You don’t have to look very far to find predictions about how many billions of dollars the drone industry is worth. It’s a good rule of thumb to not get caught up in the hype, especially since so many of those forecasts are based on a proxy, or estimation. Sometimes they’re nothing more than a person’s guess around what might happen. They’re not based on real data, which makes the efforts of Colin Snow, CEO and Founder of Skylogic Research, especially relevant.
Skylogic Research’s new survey is designed to find out what are people actually doing in the market by asking questions related to business concerns and how service providers are positioning themselves. The 2017 Drone Market Sector Research promises to be the most comprehensive study of drone market trends and usage to date. It’s the sort of detail that most of the forecasts that are floating around in this space are lacking, but their shortcomings are not the result of a single oversight.
“Forecasts are always wrong, it’s just a matter of how wrong,” Snow explained to Commercial UAV News. “That’s the first thing you learn as a forecaster, and the farther out you go, the greater the error, which is the problem with many of the forecasts that are out there. Another issue is that they don’t consider how regulations raise uncertainty. Commercial drones operate in a regulated market. We have rules that allow certain activities, like the airspace you can operate in, or whether you can operate BVLOS, so that creates a level of uncertainty. Lastly, distinctions between drone product categories like consumer and commercial and even the types of buyers and users are very blurry in this market.”
The numerous forecasts that are out there rarely cite market-based research and are not focused on buyer adoption rate. Skylogic’s research is set to be different since it will clearly articulate assumptions about where things are headed for the market, which will be based on what’s actually happening in it.
Exploring some of those assumptions is going to be a critical aspect of this research, especially since many of them will be based on previous research. It will be enlightening to see what this effort will tell us about how specific drones and companies are positioned in the market. In that regard, DJI is a key company to keep an eye on, especially since previous research indicated their market share was around 50%. Could that number change?
“What we think has happened in the last year is that as the commercial market has expanded, people are going in and using DJI as entry level,” Snow continued. “We think their market share has increased, so one of the things the research will tell us is whether that’s true or not. We’re asking people what drone they bought, how much they paid for it and what they’re going to us it for. Are they using their drone for hobby photography and video or commercial photo and video? Are they using it for surveying and mapping? Or construction? We want to know exactly what it is someone intends to do with that drone, and then we separate those out.”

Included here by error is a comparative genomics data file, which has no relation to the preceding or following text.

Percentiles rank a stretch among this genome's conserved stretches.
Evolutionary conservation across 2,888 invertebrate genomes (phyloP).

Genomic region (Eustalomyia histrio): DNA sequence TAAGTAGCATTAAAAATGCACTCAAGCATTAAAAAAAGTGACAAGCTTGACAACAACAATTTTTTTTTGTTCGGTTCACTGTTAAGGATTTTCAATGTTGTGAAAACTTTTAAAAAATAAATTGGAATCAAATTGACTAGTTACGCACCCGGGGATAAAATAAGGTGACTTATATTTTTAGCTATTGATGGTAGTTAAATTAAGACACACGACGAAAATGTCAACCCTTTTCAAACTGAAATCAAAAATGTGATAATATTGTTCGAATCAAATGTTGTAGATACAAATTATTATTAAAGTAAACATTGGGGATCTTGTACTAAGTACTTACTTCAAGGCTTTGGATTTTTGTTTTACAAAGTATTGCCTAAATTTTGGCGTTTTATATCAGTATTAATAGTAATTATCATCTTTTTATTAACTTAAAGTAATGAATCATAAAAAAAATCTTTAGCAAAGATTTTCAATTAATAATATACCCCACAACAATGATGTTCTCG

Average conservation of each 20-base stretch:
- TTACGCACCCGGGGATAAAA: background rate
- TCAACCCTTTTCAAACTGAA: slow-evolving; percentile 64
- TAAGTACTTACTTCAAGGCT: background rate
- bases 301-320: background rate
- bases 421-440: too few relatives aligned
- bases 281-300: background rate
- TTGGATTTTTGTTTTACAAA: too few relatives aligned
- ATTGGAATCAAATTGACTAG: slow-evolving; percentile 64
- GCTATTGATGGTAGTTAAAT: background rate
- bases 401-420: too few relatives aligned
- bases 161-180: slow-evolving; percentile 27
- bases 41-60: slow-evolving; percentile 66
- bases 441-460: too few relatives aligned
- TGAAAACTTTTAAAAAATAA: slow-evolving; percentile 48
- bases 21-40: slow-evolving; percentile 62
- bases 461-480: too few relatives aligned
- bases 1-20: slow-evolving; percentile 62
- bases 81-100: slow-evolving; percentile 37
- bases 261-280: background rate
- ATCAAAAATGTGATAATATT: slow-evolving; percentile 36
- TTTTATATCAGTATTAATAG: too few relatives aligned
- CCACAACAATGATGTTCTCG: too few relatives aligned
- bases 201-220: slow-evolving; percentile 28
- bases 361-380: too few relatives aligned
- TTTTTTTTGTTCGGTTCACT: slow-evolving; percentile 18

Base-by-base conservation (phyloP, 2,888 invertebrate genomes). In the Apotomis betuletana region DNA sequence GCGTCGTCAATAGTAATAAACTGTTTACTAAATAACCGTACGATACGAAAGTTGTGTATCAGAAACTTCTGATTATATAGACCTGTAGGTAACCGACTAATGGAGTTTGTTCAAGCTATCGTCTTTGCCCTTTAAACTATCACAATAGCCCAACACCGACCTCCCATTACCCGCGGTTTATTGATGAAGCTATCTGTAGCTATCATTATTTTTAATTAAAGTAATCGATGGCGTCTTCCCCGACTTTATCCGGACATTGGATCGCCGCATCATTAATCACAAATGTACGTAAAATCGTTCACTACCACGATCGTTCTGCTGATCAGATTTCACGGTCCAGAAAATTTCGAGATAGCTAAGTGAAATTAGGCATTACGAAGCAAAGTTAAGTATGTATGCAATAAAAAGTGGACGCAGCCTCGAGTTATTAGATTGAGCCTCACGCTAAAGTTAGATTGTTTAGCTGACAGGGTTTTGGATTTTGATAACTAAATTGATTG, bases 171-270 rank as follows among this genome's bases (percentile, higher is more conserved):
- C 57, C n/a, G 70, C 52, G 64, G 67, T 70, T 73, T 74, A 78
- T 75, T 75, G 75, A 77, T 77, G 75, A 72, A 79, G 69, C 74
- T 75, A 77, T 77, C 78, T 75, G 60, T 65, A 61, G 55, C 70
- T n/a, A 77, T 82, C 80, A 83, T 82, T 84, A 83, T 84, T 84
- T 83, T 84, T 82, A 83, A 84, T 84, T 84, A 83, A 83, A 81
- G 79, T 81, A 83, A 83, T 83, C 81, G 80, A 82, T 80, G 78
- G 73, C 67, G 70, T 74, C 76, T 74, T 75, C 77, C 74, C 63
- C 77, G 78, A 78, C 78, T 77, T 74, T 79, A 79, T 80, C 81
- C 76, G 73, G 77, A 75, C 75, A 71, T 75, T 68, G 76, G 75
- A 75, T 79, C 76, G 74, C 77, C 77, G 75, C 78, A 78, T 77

That separation is something Snow has detailed in numerous presentations at industry events, where he’s discussed things like the leading indicators and specific challenges that each vertical industry faces. He’s also very clearly outlined the percentages associated with adoption for all of the major verticals, and while he doesn’t foresee a major change to those percentages, it’s the volumes that will most important to keep an eye on.
“We don’t think there’s going to be much of change in the percentages for all of the sectors, but that’s because there’s more entry level usage, and it’s a result of the regulation,” Snow mentioned. “The barrier to entry was lowered with Part 107, which created an entry point for people to come on board at the low end. That low end is aerial photography and video. We expect that to stay the same, but we think there will be more surveying and mapping, and that’s because of the ease of use and ubiquity of automated flight planning and mission planning. It’s very simple to download the pictures and send them to a laptop and create whatever image someone might need, whether it be photogrammetry or an orthomasaic. We think the volume will go up.”
As an illustration of why those numbers might go up in another industry, Snow mentioned a recent Farm Journal Pulse survey which asked about 1,000 respondents if they would be using drones in their operation this year. 32% said yes, but it’s not a simple matter of someone using a drone for commercial purposes or not. The specific approach is important, especially since a third of those survey respondents said they would use a service, which means many are planning to fly the drone themselves. That means it’s likely most of that usage is going to be for crop scouting rather than the info an agronomist would provide. It’s the difference between using a drone to get an aerial of a field, and gathering info that allows farmers to create and utilize an NDVI map.
These differences and distinctions are the exact sort of info the survey is set to capture, and it’s why we’ll be paying close attention to the results when they’re released in September. Consider taking the survey to help provide a clear sense of business adoption trends and issues if you’re any of the following:
- Individuals or businesses who have purchased a drone in the past 12 months for any reason
- Commercial drone service providers
- Businesses that use drones or drone services as part of their company’s internal work or projects